Nuts are chalk full of a plethora of healthy macro and micronutrients. They are high in protein, heart-healthy fats, fibre and more. Salt is also an essential mineral. It contains potassium and sodium, which are key electrolytes required by the body to function. Electrolytes (chemicals that carry an electrical charge) are essential for maintaining the cell membrane stability, transmission of nerve impulses and muscle contraction. Sounds like a match made in heaven, right? What about salted nuts? Although, we learned from a very young age that it’s what’s on the inside that matters, the sodium-laden exterior majorly detracts from this superfood’s healthy nutrient profile. The vast majority of people get the required amount of salt from the foods that we eat throughout the day. Adults require no more than 1g of salt per day (with the recommended maximum clocking in at 6g/day), yet most Western cultures typically consume anywhere from 5-10 times more than that. The salty coating on cashews, pistachios, or any other nuts drastically increases your daily sodium intake, which is bad news for our health.
High salt intake is directly correlated with a rise in blood pressure. Blood pressure is measured by the amount of pressure that circulating blood places on our blood vessel’s walls. Factors such as weight, activity level and salt intake have an immense impact on one’s blood pressure. Why does this happen? High salt consumption disrupts the delicate balance of water content in one’s body. Excess salt impedes kidney function, by preventing their ability to rid the body of excess fluids. This additional water is subsequently stored in the body, raising blood pressure and putting a strain on our blood vessels. The higher the pressure, the greater the stress on the heart, blood vessels, arteries, brain and kidneys. This condition is known as the silent killer, because it can very quickly sneak up on you as you remain symptom free.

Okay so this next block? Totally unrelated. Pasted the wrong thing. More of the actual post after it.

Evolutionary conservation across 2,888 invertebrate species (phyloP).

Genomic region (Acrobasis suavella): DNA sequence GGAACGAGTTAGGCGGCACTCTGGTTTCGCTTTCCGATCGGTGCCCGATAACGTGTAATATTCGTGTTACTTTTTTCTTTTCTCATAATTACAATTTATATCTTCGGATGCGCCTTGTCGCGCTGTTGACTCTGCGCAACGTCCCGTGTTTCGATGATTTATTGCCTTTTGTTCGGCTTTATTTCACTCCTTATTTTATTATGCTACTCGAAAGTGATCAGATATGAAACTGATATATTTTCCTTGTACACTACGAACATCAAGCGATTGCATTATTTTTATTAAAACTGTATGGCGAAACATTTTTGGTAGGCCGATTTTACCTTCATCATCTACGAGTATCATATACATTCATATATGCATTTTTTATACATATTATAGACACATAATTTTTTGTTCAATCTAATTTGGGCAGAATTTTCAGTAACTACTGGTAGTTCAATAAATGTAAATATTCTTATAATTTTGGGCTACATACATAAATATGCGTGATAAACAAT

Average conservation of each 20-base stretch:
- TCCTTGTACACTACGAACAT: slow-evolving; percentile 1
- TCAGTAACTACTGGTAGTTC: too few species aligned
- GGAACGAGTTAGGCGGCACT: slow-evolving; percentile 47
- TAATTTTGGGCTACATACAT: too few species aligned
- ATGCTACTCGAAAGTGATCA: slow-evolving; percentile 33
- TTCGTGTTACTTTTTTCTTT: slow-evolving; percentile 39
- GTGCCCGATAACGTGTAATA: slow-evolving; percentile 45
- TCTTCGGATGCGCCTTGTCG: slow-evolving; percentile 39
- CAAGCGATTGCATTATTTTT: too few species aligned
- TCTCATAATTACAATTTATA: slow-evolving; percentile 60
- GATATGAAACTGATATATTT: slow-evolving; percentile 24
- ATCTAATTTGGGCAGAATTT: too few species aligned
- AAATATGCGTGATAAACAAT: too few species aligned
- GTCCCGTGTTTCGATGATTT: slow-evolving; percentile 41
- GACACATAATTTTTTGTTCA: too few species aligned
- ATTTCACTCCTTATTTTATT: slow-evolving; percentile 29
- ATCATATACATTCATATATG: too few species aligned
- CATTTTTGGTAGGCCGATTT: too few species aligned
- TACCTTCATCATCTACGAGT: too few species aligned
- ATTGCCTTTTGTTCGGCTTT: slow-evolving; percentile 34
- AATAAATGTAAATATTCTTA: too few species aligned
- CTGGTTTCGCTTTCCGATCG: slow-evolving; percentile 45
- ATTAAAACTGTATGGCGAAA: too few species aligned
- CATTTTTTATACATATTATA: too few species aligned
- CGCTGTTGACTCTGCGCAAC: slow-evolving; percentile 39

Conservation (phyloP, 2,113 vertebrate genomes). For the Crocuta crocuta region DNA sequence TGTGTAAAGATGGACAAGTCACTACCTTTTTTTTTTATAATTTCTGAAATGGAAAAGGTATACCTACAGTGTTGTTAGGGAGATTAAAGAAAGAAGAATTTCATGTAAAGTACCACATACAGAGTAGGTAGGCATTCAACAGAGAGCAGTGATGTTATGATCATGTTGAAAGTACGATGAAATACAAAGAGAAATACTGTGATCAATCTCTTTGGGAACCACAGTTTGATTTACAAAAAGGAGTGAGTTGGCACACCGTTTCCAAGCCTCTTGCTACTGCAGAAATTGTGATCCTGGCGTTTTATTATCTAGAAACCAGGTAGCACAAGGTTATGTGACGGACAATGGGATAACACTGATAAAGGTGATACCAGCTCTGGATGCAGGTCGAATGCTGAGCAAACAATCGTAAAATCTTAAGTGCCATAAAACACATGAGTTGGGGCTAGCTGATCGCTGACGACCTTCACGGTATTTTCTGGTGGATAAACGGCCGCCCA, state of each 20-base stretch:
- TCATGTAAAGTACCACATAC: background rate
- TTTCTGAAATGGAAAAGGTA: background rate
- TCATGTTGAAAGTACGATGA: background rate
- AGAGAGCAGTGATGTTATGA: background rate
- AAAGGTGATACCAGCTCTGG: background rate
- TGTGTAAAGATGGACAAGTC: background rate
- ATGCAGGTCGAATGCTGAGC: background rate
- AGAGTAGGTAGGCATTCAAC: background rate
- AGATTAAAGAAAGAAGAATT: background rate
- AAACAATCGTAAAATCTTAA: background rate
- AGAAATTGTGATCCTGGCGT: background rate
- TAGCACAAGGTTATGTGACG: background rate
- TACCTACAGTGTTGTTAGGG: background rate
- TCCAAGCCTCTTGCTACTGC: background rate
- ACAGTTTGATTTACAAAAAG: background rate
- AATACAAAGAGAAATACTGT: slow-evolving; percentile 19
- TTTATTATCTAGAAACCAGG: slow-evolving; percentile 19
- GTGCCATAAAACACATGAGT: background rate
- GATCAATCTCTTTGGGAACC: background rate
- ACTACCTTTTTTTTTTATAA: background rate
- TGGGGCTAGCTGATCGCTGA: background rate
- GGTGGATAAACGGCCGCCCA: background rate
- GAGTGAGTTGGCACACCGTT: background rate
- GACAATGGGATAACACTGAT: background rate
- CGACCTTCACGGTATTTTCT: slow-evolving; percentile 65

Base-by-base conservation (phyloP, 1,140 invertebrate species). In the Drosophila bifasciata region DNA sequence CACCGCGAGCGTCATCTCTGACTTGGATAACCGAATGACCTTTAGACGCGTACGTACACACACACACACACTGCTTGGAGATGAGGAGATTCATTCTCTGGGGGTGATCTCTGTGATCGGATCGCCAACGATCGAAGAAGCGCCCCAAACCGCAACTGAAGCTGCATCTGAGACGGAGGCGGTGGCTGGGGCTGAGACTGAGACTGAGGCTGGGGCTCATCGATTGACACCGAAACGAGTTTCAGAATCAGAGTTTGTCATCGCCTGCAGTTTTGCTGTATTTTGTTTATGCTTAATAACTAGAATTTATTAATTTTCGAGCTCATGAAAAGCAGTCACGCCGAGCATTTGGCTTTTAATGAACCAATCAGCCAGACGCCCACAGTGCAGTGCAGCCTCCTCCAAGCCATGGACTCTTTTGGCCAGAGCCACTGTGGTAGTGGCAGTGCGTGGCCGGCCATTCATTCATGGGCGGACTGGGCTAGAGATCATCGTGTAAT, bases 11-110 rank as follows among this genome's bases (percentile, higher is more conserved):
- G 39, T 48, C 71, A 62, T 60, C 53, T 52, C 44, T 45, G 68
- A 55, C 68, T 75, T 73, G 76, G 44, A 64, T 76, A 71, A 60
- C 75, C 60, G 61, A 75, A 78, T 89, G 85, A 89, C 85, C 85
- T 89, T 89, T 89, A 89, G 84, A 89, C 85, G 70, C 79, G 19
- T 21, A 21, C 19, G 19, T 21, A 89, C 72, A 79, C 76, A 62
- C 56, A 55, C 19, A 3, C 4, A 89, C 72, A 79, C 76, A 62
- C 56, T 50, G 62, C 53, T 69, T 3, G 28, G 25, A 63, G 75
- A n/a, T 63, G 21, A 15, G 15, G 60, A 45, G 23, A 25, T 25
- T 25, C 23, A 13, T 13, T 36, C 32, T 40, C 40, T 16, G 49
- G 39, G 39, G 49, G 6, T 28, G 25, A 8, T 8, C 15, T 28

Spikes in blood pressure can lead to strokes, which occur when a portion of the brain no longer receives a fresh supply of oxygenated blood, causing cells in that area to die. The leading cause of stroke is high blood pressure, and a leading cause of high blood pressure is increased salt intake – so put down those salted nuts!
Heart attacks occur when the coronary arteries (blood vessels supplying the heart with fresh blood) narrow. As a result, the heart’s oxygen supply is cut off, causing damage to the heart muscle. The narrowing of these blood vessels is caused by high blood pressure (or hypertension). Years of high blood pressure leads to blood vessel damage, causing them to narrow, rupture or leak. Hypertension can also cause blood clots and again preventing blood from freely flowing where it needs to go.
We already mentioned that the kidneys are the two bean-shaped organs that filter our body’s blood and that high salt consumption leads to high blood pressure, thus an added strain on our kidneys. Increased blood pressure stretches these blood vessels, causing them to weaken. Not only does this affect the ability of the kidneys to function properly, but possibly altogether. They may no longer be able to remove waste and extra water from the body, this creating a vicious cycle – by impairing their ability to rid the body of excess fluid, thus no longer being able to decrease our body’s blood pressure.
Increased salt intake has also been linked to stomach cancer, obesity, dementia, and osteoporosis among others. High salt intake has also been said to aggravate asthma and diabetes symptoms.
Nuts are an incredibly healthy option for snacking or as a nutrition boost to recipes – we love sprinkling some nuts into our salads and smoothie bowls or incorporating them into homemade energy bars. A one ounce serving of unsalted almonds contains roughly 22 nuts, 165 calories, 6g of protein, 14 grams of heart-healthy fats, and 3.5 grams of fibre as well as nearly half of our daily dose if vitamin E requirements and a notable amount of magnesium. The same amount of salted almonds, of course, contains the same nutrient profile, but clock in 186 milligrams of sodium. This may seem like a negligible amount, however combined with other foods consumed throughout the day, those numbers can very quickly skyrocket. If plain nuts just aren’t your cup of tea, try seasoning them with sodium-free flavourings such as paprika, chillies & lime or curry. The possibilities are endless, and your body (and blood vessels) will thank you!
The Author: Daina Kenins
Daina is a lover of all things health & wellness related; a health food connoisseur, an avid marathon runner, a certified Vinyasa Yoga Teacher and a spin studio manager. She is ambassador for healthy eating and loves to create and share recipes on her instagram page @thepaleobean.